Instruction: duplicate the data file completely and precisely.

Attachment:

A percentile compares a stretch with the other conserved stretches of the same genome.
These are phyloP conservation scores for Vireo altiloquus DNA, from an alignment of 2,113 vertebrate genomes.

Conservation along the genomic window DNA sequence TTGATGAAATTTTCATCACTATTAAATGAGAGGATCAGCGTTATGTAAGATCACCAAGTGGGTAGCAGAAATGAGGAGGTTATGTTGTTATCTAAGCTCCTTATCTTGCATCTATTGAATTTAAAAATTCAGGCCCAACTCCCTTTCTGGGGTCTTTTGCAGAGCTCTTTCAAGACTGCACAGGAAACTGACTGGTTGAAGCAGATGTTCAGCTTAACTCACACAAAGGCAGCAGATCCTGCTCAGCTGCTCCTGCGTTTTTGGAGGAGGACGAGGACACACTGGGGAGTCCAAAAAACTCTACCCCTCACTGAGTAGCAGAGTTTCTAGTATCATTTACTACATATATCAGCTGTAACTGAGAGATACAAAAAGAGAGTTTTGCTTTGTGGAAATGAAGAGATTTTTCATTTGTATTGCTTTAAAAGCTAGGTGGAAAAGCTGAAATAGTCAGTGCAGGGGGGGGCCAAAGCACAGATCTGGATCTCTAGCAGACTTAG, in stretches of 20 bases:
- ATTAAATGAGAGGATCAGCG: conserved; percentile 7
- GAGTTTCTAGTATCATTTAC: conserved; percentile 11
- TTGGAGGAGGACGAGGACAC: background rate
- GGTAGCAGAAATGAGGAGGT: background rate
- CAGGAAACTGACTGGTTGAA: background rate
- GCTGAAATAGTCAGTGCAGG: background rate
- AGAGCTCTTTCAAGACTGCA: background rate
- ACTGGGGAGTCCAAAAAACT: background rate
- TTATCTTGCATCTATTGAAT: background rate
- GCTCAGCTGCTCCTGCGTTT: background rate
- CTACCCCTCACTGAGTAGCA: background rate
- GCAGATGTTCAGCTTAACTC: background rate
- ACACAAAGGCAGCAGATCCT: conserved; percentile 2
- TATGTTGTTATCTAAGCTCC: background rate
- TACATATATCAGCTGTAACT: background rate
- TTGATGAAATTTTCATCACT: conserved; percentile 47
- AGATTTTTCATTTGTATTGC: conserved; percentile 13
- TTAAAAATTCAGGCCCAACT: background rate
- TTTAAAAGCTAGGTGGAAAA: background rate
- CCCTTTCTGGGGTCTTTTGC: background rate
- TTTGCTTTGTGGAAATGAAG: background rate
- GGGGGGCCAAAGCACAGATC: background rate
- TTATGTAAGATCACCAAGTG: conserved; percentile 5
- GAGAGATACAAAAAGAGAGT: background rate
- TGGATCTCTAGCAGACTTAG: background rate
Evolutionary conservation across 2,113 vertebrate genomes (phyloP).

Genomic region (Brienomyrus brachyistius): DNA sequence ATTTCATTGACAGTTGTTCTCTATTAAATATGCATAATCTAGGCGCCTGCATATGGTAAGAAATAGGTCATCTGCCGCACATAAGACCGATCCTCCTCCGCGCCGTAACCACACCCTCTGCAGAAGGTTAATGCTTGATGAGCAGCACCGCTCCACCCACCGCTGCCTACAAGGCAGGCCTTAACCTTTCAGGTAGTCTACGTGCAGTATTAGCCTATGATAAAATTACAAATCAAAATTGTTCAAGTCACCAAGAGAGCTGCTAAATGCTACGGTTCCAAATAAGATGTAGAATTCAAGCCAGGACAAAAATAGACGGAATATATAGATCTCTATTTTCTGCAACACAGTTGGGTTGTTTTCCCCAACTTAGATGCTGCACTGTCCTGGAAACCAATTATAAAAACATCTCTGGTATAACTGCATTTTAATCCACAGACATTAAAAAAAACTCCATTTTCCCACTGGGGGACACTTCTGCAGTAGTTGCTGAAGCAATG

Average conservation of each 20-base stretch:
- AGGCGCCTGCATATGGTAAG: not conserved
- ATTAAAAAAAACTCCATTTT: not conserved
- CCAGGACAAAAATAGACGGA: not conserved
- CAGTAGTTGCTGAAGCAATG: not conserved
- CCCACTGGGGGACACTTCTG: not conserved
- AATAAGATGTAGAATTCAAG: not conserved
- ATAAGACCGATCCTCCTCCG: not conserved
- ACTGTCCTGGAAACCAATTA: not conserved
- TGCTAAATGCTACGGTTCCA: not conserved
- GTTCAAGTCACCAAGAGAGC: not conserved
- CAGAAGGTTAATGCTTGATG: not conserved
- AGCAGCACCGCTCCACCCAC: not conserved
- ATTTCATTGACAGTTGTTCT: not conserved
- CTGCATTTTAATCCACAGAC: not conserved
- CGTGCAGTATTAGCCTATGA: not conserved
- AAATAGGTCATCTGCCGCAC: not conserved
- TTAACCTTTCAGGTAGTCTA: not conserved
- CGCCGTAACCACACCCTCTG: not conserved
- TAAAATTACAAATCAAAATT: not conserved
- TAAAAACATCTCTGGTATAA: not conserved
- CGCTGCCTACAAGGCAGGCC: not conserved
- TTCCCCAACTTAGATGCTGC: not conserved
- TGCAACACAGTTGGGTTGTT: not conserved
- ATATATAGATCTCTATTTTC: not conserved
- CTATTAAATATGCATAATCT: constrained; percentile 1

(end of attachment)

A percentile compares a stretch with the other conserved stretches of the same genome.
These are phyloP conservation scores for Vireo altiloquus DNA, from an alignment of 2,113 vertebrate genomes.

Conservation along the genomic window DNA sequence TTGATGAAATTTTCATCACTATTAAATGAGAGGATCAGCGTTATGTAAGATCACCAAGTGGGTAGCAGAAATGAGGAGGTTATGTTGTTATCTAAGCTCCTTATCTTGCATCTATTGAATTTAAAAATTCAGGCCCAACTCCCTTTCTGGGGTCTTTTGCAGAGCTCTTTCAAGACTGCACAGGAAACTGACTGGTTGAAGCAGATGTTCAGCTTAACTCACACAAAGGCAGCAGATCCTGCTCAGCTGCTCCTGCGTTTTTGGAGGAGGACGAGGACACACTGGGGAGTCCAAAAAACTCTACCCCTCACTGAGTAGCAGAGTTTCTAGTATCATTTACTACATATATCAGCTGTAACTGAGAGATACAAAAAGAGAGTTTTGCTTTGTGGAAATGAAGAGATTTTTCATTTGTATTGCTTTAAAAGCTAGGTGGAAAAGCTGAAATAGTCAGTGCAGGGGGGGGCCAAAGCACAGATCTGGATCTCTAGCAGACTTAG, in stretches of 20 bases:
- ATTAAATGAGAGGATCAGCG: conserved; percentile 7
- GAGTTTCTAGTATCATTTAC: conserved; percentile 11
- TTGGAGGAGGACGAGGACAC: background rate
- GGTAGCAGAAATGAGGAGGT: background rate
- CAGGAAACTGACTGGTTGAA: background rate
- GCTGAAATAGTCAGTGCAGG: background rate
- AGAGCTCTTTCAAGACTGCA: background rate
- ACTGGGGAGTCCAAAAAACT: background rate
- TTATCTTGCATCTATTGAAT: background rate
- GCTCAGCTGCTCCTGCGTTT: background rate
- CTACCCCTCACTGAGTAGCA: background rate
- GCAGATGTTCAGCTTAACTC: background rate
- ACACAAAGGCAGCAGATCCT: conserved; percentile 2
- TATGTTGTTATCTAAGCTCC: background rate
- TACATATATCAGCTGTAACT: background rate
- TTGATGAAATTTTCATCACT: conserved; percentile 47
- AGATTTTTCATTTGTATTGC: conserved; percentile 13
- TTAAAAATTCAGGCCCAACT: background rate
- TTTAAAAGCTAGGTGGAAAA: background rate
- CCCTTTCTGGGGTCTTTTGC: background rate
- TTTGCTTTGTGGAAATGAAG: background rate
- GGGGGGCCAAAGCACAGATC: background rate
- TTATGTAAGATCACCAAGTG: conserved; percentile 5
- GAGAGATACAAAAAGAGAGT: background rate
- TGGATCTCTAGCAGACTTAG: background rate
Evolutionary conservation across 2,113 vertebrate genomes (phyloP).

Genomic region (Brienomyrus brachyistius): DNA sequence ATTTCATTGACAGTTGTTCTCTATTAAATATGCATAATCTAGGCGCCTGCATATGGTAAGAAATAGGTCATCTGCCGCACATAAGACCGATCCTCCTCCGCGCCGTAACCACACCCTCTGCAGAAGGTTAATGCTTGATGAGCAGCACCGCTCCACCCACCGCTGCCTACAAGGCAGGCCTTAACCTTTCAGGTAGTCTACGTGCAGTATTAGCCTATGATAAAATTACAAATCAAAATTGTTCAAGTCACCAAGAGAGCTGCTAAATGCTACGGTTCCAAATAAGATGTAGAATTCAAGCCAGGACAAAAATAGACGGAATATATAGATCTCTATTTTCTGCAACACAGTTGGGTTGTTTTCCCCAACTTAGATGCTGCACTGTCCTGGAAACCAATTATAAAAACATCTCTGGTATAACTGCATTTTAATCCACAGACATTAAAAAAAACTCCATTTTCCCACTGGGGGACACTTCTGCAGTAGTTGCTGAAGCAATG

Average conservation of each 20-base stretch:
- AGGCGCCTGCATATGGTAAG: not conserved
- ATTAAAAAAAACTCCATTTT: not conserved
- CCAGGACAAAAATAGACGGA: not conserved
- CAGTAGTTGCTGAAGCAATG: not conserved
- CCCACTGGGGGACACTTCTG: not conserved
- AATAAGATGTAGAATTCAAG: not conserved
- ATAAGACCGATCCTCCTCCG: not conserved
- ACTGTCCTGGAAACCAATTA: not conserved
- TGCTAAATGCTACGGTTCCA: not conserved
- GTTCAAGTCACCAAGAGAGC: not conserved
- CAGAAGGTTAATGCTTGATG: not conserved
- AGCAGCACCGCTCCACCCAC: not conserved
- ATTTCATTGACAGTTGTTCT: not conserved
- CTGCATTTTAATCCACAGAC: not conserved
- CGTGCAGTATTAGCCTATGA: not conserved
- AAATAGGTCATCTGCCGCAC: not conserved
- TTAACCTTTCAGGTAGTCTA: not conserved
- CGCCGTAACCACACCCTCTG: not conserved
- TAAAATTACAAATCAAAATT: not conserved
- TAAAAACATCTCTGGTATAA: not conserved
- CGCTGCCTACAAGGCAGGCC: not conserved
- TTCCCCAACTTAGATGCTGC: not conserved
- TGCAACACAGTTGGGTTGTT: not conserved
- ATATATAGATCTCTATTTTC: not conserved
- CTATTAAATATGCATAATCT: constrained; percentile 1